In 1991, dad met Marcia Watkins and they have been together ever since. Dad and Marcia did quite a bit of travelling in their time together including around Australia, Singapore, Malaysia, New Zealand, England and the United States
Dad was quite keen on taking Marcia on surprise trips and often told Marcia to pack her suitcase the night before a trip and then the first time Marcia found out where they were going was when they were boarding the plane. Marcia didn't know she was going overseas to the United States on their most recent trip until she realised they were moving from the domestic terminal to the international terminal at Sydney Airport.
In 1992 dad purchased a fruit shed that was known as 'Groombridges' that was very close by to our family farm, dad was concerned that this property and shed could become a competitor to his business so he bought the property, stripped the shed and rented the house out to eliminate that risk.
Over the following years the Meredith's Orchard business slowly but steadily grew into the business it is now, at more than four times the size the shed was when it was first built.
Dad was always working hard, with a typical day for a good twenty years being collecting fruit and vegetables early in the morning from town, opening the shop, attending to tasks on the farm for both the cattle and orchard and finally at the end of the day, bookwork for the shop was done at night while watching television.
I can recall every few days we would drive down to Snug to see what specials the local vegie shed competitor 'Kelly's' had on their signs on the side of the road to make sure they weren't undercutting his prices - dad often had the cheapest bananas and apples in southern Tasmania and used these two products as drawcards to the business for many years.
Dad certainly didn't mind getting media exposure for the shop, with countless articles over the years about the shop and various events that had occurred. Some of you will recall the fibreglass statue ladies that dad owned, he often put these on the side of the road or in random places such as the staff toilet to give a fright to his staff. These statues were stolen one day and dad offered a reward for their return via the Mercury - these were eventually returned unharmed and we still have two of these statues today.
Dad was surprisingly strong despite his slender frame, he could throw a calf around and build large hardwood tables even in his final years. Dad had no fear of anything or anyone, one day there was a thief that was caught on the property, dad grabbed a hammer and confronted the thief and kindly advised them that if they tried to leave the property that he would smash all windows of their car.
I recall about 15 years ago we discovered someone snooping around the back of the shop late one night and dad and I confronted them - when we found the man he started walking towards me and I was screaming at him to stop coming at me as I knew dad was standing behind me in the dark with a loaded shotgun. It turned out the man was just after some boxes and there was a language barrier that explained why the man didn't follow my commands - which I suspect very nearly cost him his life as dad was very protective of me and I don't think he would have hesitated to pull the trigger if he felt my life was in danger.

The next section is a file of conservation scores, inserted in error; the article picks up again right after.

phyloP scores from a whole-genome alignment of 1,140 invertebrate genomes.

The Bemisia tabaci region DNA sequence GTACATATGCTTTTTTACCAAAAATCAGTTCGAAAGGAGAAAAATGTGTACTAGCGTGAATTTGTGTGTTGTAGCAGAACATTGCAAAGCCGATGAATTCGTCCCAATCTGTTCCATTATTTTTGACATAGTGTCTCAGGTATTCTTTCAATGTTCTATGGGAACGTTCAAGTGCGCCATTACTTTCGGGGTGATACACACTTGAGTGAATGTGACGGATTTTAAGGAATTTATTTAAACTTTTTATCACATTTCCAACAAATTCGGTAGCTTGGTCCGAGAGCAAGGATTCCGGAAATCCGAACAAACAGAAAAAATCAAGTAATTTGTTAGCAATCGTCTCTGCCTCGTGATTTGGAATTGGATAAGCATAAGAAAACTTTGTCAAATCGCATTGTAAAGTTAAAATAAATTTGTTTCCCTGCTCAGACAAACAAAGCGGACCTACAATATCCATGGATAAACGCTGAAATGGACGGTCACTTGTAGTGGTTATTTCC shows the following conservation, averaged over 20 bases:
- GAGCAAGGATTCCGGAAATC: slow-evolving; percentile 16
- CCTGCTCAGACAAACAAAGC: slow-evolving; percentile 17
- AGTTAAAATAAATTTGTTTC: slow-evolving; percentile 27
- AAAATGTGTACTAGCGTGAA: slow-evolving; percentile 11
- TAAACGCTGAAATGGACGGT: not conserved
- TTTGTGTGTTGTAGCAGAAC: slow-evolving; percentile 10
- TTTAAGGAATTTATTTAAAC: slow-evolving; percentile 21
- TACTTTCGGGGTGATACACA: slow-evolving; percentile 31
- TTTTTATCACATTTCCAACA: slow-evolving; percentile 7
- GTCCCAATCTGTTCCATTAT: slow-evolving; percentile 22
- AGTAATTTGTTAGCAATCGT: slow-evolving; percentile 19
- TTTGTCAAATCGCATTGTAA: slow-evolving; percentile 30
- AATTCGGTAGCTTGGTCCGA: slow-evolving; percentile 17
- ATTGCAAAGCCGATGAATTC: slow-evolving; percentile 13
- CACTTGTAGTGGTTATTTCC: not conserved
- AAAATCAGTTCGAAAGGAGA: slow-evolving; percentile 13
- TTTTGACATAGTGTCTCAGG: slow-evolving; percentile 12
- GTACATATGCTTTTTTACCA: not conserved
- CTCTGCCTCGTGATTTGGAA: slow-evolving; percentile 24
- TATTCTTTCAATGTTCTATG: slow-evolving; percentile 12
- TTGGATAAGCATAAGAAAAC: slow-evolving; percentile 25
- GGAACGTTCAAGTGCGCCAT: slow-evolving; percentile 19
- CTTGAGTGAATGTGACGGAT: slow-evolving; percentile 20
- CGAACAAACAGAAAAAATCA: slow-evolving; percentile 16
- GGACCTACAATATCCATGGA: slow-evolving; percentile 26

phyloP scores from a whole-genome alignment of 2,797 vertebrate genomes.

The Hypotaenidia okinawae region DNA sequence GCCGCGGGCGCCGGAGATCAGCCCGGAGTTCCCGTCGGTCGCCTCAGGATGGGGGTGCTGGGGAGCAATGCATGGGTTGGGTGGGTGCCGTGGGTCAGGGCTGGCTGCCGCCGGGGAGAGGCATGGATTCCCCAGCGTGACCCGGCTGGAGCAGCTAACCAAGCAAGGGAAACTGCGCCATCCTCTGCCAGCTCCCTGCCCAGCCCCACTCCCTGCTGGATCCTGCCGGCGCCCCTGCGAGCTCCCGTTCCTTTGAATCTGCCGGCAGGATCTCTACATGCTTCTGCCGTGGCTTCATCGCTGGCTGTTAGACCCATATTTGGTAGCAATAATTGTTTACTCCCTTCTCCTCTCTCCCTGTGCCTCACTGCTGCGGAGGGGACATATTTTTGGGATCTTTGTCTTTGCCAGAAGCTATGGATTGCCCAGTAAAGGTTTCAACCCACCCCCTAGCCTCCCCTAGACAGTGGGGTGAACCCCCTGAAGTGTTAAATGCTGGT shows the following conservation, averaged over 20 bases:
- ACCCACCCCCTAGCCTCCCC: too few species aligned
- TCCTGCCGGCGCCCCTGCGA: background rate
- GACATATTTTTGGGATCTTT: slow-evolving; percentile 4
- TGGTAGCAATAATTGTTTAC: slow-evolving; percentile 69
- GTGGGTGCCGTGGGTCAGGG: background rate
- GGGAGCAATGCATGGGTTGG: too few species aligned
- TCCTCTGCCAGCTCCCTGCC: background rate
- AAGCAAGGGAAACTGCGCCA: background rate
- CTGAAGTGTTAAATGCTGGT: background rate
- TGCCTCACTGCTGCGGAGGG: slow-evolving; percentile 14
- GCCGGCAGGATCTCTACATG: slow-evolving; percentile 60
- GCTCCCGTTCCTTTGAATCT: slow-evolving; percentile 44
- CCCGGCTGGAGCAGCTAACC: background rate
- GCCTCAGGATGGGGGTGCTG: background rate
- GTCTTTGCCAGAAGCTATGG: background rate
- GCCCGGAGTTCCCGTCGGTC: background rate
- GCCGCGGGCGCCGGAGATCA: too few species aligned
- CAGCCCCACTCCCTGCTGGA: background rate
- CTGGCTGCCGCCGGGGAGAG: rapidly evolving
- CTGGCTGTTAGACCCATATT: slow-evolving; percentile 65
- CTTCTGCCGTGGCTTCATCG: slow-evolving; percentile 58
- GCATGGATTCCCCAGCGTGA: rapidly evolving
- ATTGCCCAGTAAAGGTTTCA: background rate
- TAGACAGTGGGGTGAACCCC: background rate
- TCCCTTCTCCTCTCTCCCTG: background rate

Another time we discovered two gorgeous foreign backpacker girls bin diving at the back of the shop one night. As a 16-year-old I thought Christmas had come early but unfortunately dad gave the girls the order to move on.
Dad got shot at one point in his life, fortunately it was only a single stray shotgun pellet that had been fired at birds on the farm that had managed to carry to dad whom happened to be standing on the other side of the dam. The pellet hit him in the forehead and fortunately left only a small cut and bruise.
Dad loved his dogs over the years and had several Shetland Sheepdogs, unfortunately they loved chasing cars and tractors, at least one or two were run over by dad however they fortunately survived.
Dad wrote a letter to Dr Harry of the TV show Harry's Practice and a few months later Dr Harry turned up at the farm to shoot a segment on the Shetland Sheepdogs chasing the cars and tractors on the farm.
Dad's last dog was Bear that some of you will be familiar with. Bear originally lived with me but when our son Max came along Bear didn't like the crying and noise of a newborn and wandered down to dad's house and wouldn't leave. Bear and dad certainly shared a special bond over the past few years.
As we were going through some old photos in recent days, we found photos that dad had taken of me over the years with that interesting sense of humour of his - we found a photo of me at the age of about 5 sitting down with a tin of dog food, a VB stubby and a pair of earmuffs on - for some reason dad sent this photo into the media and it ended up in both the local papers and the national papers - thankfully as a humorous item. There is also a photo of me at age 6 sitting at the dinner table with a dead roadkill bandicoot on one of Marcia's nice dinner plates.
Some of you will know that dad had all his teeth removed many decades ago. He would occasionally take out his two sets of false teeth and become incredibly troubling to look at - he would do this to terrorise his staff and certain people at times.
My partner, Erin, recalls a time when she was telling some young children at the shop about candy rotting their teeth, dad happened to walk past and Erin said to the children that Robin will show you what happens if you eat too many lollies and dad quickly popped his teeth out of his mouth - the kids were terrified and I suspect they didn't eat lollies for some time after that.